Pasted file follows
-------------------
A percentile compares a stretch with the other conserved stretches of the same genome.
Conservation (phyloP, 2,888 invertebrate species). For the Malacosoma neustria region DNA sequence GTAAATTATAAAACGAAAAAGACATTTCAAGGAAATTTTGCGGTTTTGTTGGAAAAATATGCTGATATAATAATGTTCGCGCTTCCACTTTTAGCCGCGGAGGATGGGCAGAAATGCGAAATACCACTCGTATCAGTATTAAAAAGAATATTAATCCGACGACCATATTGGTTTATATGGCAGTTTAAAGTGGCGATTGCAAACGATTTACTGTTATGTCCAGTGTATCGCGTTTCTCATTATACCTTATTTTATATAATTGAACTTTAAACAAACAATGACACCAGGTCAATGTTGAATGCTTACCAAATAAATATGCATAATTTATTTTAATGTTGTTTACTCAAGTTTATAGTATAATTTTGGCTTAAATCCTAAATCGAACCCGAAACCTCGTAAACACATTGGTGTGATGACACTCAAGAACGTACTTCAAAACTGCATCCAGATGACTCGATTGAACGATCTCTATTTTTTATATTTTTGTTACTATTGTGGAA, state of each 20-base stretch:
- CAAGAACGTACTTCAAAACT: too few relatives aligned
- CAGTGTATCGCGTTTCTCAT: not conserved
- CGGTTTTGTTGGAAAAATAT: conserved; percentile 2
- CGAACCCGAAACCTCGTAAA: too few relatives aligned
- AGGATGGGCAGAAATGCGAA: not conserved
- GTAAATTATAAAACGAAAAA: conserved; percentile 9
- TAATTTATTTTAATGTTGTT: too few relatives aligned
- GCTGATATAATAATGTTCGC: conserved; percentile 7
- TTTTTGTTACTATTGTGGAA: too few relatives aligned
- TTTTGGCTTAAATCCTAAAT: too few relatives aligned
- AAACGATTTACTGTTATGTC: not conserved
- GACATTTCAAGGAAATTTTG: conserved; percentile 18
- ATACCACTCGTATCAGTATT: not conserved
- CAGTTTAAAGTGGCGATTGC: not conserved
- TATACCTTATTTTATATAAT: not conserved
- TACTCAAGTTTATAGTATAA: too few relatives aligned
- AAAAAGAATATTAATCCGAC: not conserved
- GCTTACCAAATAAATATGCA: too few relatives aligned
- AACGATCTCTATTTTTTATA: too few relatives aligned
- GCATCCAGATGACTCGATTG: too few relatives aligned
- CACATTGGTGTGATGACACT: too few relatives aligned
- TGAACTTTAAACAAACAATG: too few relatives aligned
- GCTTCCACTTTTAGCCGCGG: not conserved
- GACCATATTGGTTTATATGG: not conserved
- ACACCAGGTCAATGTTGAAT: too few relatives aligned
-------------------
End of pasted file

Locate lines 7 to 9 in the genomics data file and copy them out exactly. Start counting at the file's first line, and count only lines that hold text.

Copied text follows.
- AGGATGGGCAGAAATGCGAA: not conserved
- GTAAATTATAAAACGAAAAA: conserved; percentile 9
- TAATTTATTTTAATGTTGTT: too few relatives aligned